PASCAGOULA, Miss., Nov. 6, 2013 (GLOBE NEWSWIRE) — Huntington Ingalls Industries’ (NYSE:HII) Ingalls Shipbuilding division authenticated the keel of the company’s 29th Arleigh Burke-class (DDG 51) destroyer, John Finn (DDG 113), on Monday. Laura Stavridis, ship’s sponsor and wife of retired Adm. James Stavridis, the former Supreme Allied Commander, Europe, attended with her husband.
“It’s great having Mrs. Stavridis here to see her ship and meet some of the shipbuilders,” said George Nungesser, Ingalls’ DDG 51 program manager. “The Aegis destroyer program has been one of our company’s most successful programs. We have six more destroyers to build after John Finn, and this kind of serial ship production enables us to maximize learning efficiencies and affordability.”
Mrs. Stavridis authenticated the keel, a maritime tradition signifying the keel of the ship has been “truly and fairly laid.” Her initials, along with those of Bob Merchent, Ingalls’ vice president of U.S. Coast Guard and surface combatant programs, were welded onto a steel plate by Ingalls welder Willie McMeans.
“My goal is to follow this ship as she sails the world,” Mrs. Stavridis said. “Over the course of her life, USS John Finn will make a couple dozen major cruises, probably launch Tomahawk missiles and provide boarding parties. She will defend freedom in every corner of the globe. For the rest of my life, I will follow wherever the ship sails and be thinking of her crew and the shipyard workers who built her.”
John Finn is currently 20 percent complete and is expected to be delivered to the Navy in 2016. Ingalls’ 30th DDG, Ralph Johnson (DDG 114), is expected to be delivered in 2017. In June, Ingalls won a $3.3 billion, multi-year construction contract to build five more DDG 51 destroyers, ensuring Ingalls will be building DDGs for the next decade. Upon delivery of the last DDG under contract, Ingalls will have built 35 of the ships.
“Over the course of building these destroyers—DDG 113, DDG 114 and beyond—we will continue our 75-year legacy of shipbuilding excellence” said Ingalls Shipbuilding President Irwin F. Edenzon. “We know how to build these ships affordably for our Navy customer, and we plan to get better and more efficient with each successive ship.”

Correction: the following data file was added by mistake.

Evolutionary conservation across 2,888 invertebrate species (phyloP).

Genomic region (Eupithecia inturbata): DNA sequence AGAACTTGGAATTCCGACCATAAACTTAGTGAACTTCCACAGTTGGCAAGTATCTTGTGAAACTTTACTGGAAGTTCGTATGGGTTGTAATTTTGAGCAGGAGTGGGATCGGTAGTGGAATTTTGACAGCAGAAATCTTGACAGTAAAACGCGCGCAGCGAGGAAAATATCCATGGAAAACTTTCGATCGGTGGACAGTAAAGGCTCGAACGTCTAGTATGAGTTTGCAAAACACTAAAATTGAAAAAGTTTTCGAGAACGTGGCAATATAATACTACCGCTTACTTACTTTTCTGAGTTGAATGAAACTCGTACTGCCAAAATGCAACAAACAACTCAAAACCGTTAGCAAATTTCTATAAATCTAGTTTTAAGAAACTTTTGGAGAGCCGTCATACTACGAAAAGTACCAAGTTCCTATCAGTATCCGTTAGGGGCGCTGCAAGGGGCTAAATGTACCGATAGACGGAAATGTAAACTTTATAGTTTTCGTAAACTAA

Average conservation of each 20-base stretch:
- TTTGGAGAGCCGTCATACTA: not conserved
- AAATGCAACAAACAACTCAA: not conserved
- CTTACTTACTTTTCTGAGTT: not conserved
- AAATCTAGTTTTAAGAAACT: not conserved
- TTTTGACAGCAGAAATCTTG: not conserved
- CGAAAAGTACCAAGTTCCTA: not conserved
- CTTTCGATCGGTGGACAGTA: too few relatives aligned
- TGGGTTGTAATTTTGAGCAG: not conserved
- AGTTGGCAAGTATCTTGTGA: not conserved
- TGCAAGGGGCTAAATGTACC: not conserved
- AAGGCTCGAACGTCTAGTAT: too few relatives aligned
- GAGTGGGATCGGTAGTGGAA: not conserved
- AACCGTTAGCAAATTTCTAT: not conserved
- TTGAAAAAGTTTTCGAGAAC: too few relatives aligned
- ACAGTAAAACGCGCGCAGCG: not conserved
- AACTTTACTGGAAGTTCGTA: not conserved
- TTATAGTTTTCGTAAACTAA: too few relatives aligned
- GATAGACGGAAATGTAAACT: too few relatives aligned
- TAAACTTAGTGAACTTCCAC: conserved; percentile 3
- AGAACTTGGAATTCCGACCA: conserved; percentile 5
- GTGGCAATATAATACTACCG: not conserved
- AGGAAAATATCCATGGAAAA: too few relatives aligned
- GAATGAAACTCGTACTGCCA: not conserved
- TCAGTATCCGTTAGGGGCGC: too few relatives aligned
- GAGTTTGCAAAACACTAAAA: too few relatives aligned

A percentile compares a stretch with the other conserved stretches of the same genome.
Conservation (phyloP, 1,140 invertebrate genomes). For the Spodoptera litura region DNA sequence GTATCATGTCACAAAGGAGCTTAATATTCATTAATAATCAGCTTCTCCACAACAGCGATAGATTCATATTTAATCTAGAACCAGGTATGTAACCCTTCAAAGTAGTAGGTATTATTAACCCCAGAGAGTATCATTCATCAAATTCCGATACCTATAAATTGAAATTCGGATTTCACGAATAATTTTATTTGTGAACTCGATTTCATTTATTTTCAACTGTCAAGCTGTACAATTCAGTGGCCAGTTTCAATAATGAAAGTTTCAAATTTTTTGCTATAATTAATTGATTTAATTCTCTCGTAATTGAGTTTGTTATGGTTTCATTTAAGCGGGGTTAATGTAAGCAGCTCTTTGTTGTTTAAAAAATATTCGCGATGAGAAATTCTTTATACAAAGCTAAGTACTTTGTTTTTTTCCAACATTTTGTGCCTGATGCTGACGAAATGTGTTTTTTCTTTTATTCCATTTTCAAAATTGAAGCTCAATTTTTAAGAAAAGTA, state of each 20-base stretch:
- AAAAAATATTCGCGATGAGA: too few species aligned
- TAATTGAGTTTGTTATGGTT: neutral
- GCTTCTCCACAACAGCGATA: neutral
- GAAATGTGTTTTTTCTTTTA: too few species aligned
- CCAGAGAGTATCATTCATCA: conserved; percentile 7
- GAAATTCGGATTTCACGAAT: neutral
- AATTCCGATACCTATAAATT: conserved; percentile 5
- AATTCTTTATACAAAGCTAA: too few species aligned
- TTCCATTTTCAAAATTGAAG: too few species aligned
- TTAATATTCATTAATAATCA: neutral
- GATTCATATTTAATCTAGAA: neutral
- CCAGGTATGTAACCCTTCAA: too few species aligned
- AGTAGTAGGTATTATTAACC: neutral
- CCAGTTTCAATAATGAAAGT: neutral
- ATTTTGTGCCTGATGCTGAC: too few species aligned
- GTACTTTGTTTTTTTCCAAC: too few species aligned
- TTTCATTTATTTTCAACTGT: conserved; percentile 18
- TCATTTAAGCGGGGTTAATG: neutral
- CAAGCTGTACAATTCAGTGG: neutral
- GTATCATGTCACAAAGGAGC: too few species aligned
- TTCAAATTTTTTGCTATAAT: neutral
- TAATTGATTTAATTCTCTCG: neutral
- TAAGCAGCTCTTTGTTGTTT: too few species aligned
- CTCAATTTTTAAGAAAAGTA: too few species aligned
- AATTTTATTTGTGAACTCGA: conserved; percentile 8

The ship is named to honor Lt. John Finn, the first Medal of Honor recipient of World War II. He was honored for defending his ship from Japanese aircraft for over two hours during the attack on Pearl Harbor despite being shot twice and having numerous shrapnel wounds. He died in 2010 at the age of 100.
“I am so proud of the work Ingalls shipbuilders are doing to bring the John Finn to life,” said Capt. Mark Vandroff, the Navy’s DDG 51 program manager. “Like the William P. Lawrence, Roosevelt, Kidd and all the other Ingalls DDGs, this ship will honor a great American hero for generations to come. The restart of DDG 51 class construction is vital to the future of the U.S. Navy, and Ingalls has been a very important partner in that effort.”
This highly capable, multi-mission ship can conduct a variety of operations, from peacetime presence and crisis management to sea control and power projection, all in support of the United States’ military strategy. DDGs are capable of simultaneously fighting air, surface and subsurface battles. The ship contains myriad offensive and defensive weapons designed to support maritime defense needs well into the 21st century.
About Huntington Ingalls Industries
Huntington Ingalls Industries (HII) designs, builds and maintains nuclear and non-nuclear ships for the U.S. Navy and Coast Guard and provides after-market services for military ships around the globe. For more than a century, HII has built more ships in more ship classes than any other U.S. naval shipbuilder at its Newport News Shipbuilding and Ingalls Shipbuilding divisions. Employing more than 37,000 in Virginia, Mississippi, Louisiana and California, HII also provides a wide variety of products and services to the commercial energy industry and other government customers, including the Department of Energy. For more information, visit: